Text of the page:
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1 Nonparametric Statistical Techniques Chapter 17

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Nonparametric Statistical Techniques. Chapter 17. 17.1 Introduction. The statistical techniques introduced in this chapter deal with ordinal data. We test to determine whether the population locations differ. - PowerPoint PPT Presentation

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  • Nonparametric StatisticalTechniquesChapter 17

  • 17.1 IntroductionThe statistical techniques introduced in this chapter deal with ordinal data.We test to determine whether the population locations differ. In testing the locations we will not refer to any parameter, thus the procedures name.

  • 17.1 IntroductionWhen comparing two populations the hypotheses generally are:H0: The population locations are the sameH1: (i) The locations differ, or (ii) Population 1 is located to the right (left) of population 2 The random variable X1 is generally larger (smaller) than X2.

  • 17.2 Wilcoxon Rank Sum TestThe problem characteristics of this test are:The problem objective is to compare two populations.The data are either ordinal or interval (but not normal).The samples are independent.

  • Wilcoxon Rank Sum Test ExampleExample 17.1Based on the two samples shown below, can we infer at 5% significance level that the location of population 1 is to the left of the location of population 2? Sample 1: 22, 23, 20; Sample 2: 18, 27, 26; The hypotheses are: H0: The two population locations are the same.H1: The location of population 1 is to the left of the location of population 2.

  • Graphical DemonstrationWhy use the sum of ranks to test locations? If the locations of the two populations are about the same, (the null hypothesis is true)we would expect the ranks to be evenly spread between the samples.In this case the sum of ranks for the two samples will be close to one another.Two hypothetical populations and their corresponding samples are presented, the GREEN population and the PURPLE population.PopulationsLet us rank the observations of the two samples together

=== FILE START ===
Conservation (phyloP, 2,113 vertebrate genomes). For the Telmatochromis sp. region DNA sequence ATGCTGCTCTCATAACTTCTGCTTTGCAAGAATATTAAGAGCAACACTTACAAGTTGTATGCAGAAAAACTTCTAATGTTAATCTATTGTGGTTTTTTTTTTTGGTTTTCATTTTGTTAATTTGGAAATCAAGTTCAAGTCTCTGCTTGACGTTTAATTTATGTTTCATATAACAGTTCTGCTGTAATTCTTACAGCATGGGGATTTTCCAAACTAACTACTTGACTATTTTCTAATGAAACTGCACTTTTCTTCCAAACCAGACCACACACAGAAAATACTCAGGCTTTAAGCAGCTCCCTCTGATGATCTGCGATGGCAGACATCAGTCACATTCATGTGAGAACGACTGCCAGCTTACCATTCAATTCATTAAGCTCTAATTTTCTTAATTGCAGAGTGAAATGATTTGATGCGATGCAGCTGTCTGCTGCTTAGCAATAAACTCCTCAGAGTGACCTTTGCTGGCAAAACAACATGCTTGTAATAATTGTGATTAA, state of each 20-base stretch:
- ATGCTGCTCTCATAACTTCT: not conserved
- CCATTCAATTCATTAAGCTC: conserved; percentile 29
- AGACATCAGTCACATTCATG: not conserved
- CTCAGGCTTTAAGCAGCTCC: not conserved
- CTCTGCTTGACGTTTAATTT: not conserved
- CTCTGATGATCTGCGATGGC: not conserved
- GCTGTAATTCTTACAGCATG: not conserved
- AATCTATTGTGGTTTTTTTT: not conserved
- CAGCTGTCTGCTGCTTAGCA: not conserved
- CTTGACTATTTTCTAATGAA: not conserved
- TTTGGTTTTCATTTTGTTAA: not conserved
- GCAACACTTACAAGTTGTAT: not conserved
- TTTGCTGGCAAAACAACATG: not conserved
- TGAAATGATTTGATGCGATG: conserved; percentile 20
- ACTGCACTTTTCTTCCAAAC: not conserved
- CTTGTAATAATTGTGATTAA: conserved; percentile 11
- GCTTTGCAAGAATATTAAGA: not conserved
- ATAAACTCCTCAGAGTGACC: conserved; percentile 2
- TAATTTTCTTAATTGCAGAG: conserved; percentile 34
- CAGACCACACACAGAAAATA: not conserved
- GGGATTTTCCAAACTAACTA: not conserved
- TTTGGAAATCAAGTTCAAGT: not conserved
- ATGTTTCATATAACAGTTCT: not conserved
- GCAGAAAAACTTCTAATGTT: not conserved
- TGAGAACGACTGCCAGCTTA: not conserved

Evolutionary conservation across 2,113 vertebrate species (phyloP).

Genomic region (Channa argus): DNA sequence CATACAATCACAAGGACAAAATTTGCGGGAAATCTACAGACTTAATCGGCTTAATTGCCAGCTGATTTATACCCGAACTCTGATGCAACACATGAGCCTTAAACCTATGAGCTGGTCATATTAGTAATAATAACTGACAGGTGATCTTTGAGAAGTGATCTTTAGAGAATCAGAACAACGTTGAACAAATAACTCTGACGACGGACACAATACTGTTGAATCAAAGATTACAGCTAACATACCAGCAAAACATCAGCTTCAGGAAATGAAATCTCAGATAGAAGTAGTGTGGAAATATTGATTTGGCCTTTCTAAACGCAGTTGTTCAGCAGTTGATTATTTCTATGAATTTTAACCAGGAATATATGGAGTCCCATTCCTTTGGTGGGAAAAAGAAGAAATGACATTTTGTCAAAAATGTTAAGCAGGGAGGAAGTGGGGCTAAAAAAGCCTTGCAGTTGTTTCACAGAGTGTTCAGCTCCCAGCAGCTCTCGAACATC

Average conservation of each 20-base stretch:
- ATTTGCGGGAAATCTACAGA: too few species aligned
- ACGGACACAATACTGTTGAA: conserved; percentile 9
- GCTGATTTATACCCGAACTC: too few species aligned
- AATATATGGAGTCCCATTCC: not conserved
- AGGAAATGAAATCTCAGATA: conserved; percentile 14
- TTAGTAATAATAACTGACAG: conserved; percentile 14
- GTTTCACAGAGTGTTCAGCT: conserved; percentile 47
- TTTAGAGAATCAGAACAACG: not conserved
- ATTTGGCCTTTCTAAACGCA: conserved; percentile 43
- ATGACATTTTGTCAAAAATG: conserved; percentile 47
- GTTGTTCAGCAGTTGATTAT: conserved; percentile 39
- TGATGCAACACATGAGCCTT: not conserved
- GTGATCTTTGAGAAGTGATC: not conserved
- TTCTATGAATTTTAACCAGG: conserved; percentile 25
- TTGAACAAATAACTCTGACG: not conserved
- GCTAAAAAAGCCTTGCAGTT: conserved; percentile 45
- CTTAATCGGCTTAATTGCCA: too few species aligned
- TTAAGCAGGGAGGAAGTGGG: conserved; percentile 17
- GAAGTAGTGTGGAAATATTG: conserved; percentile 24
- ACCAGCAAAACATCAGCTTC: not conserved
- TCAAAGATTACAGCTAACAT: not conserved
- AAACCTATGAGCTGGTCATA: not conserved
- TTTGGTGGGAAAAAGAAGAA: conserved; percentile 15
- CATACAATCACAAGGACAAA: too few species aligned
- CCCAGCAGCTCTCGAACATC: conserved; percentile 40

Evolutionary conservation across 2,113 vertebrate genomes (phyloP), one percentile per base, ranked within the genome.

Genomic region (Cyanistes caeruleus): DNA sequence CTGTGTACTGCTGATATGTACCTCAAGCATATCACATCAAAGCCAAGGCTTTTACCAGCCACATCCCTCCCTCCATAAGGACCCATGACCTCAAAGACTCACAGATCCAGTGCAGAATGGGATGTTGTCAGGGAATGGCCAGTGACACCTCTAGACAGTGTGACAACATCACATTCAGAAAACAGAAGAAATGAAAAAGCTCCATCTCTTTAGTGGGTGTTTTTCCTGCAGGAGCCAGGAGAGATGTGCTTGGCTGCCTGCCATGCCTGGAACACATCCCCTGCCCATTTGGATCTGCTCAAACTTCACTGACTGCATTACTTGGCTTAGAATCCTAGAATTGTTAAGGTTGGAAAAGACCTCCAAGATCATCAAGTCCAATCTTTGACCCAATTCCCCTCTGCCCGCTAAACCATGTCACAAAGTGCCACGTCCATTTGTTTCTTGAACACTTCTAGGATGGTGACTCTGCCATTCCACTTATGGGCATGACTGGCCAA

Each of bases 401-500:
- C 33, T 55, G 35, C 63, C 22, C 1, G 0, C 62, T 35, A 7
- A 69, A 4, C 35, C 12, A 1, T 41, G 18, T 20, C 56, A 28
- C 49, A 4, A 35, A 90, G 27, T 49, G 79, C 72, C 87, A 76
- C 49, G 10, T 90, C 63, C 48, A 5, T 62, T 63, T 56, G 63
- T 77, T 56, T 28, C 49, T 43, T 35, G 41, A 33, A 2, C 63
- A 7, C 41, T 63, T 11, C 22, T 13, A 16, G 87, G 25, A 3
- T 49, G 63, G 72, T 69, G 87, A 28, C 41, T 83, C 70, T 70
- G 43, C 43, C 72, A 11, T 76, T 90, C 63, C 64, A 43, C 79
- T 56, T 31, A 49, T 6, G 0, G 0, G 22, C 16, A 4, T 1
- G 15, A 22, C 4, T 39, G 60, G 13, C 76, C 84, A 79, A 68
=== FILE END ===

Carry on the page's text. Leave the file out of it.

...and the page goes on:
• Graphical DemonstrationWhy use the sum of ranks to test locations? Allow the GREEN population to shift to the left of the PURPLE population.

  • Graphical DemonstrationWhy use the sum of ranks to test locations? The green sample is expected to shift to the left too.As a result, several observations exchange location.What happens to the sum of ranks? Click.

  • Graphical DemonstrationWhy use the sum of ranks to test locations? 671345810111292The green sum decreases , and the purple sum increases.Changing the relative location of two populations affect the sum of ranks of the two samples combined.

  • Wilcoxon Rank Sum Test ExampleExample 17.1 continuedTest statistic 1. Rank all the six observations (1 for the smallest). 3. Let T = 9 be the test statistic (We arbitrarily define the test statistic as the rank sum of sample 1.

  • Wilcoxon Rank Sum Test RationaleExample 17.1 - continuedIf T is sufficiently small then most of the smaller observations are located in population 1. Reject the null hypothesis.Question: How small is sufficiently small?We need to look at the distribution of T.

  • 1,2,36 7 8 9 10 11 12 13 14 151,2,41,2,51,2,61,3,41,3,61,3,51,4,51,4,61,5,62,3,42,3,52,3,62,4,52,4,62,5,63,4,53,4,63,5,64,5,6T.05.10.15T is the rank sum of a sample of size 3.This sample received the ranks 3, 4, 5If H0 is true (the two populations have the same location), each ranking is equally likely, and each possible value of T has the same probability = 1/20This sample received the ranks 1, 2, 3The distribution of T under H0 for two samples of size 3

  • The distribution of T under H0 for two samples of size 31,2,36 7 8 9 10 11 12 13 14 151,2,41,2,51,2,61,3,41,3,61,3,51,4,51,4,61,5,62,3,42,3,52,3,62,4,52,4,62,5,63,4,53,4,63,5,64,5,6T.05.10.15 The significance level is 5%,and under H0 P(T 6) = .05.Thus, the critical value of T is 6.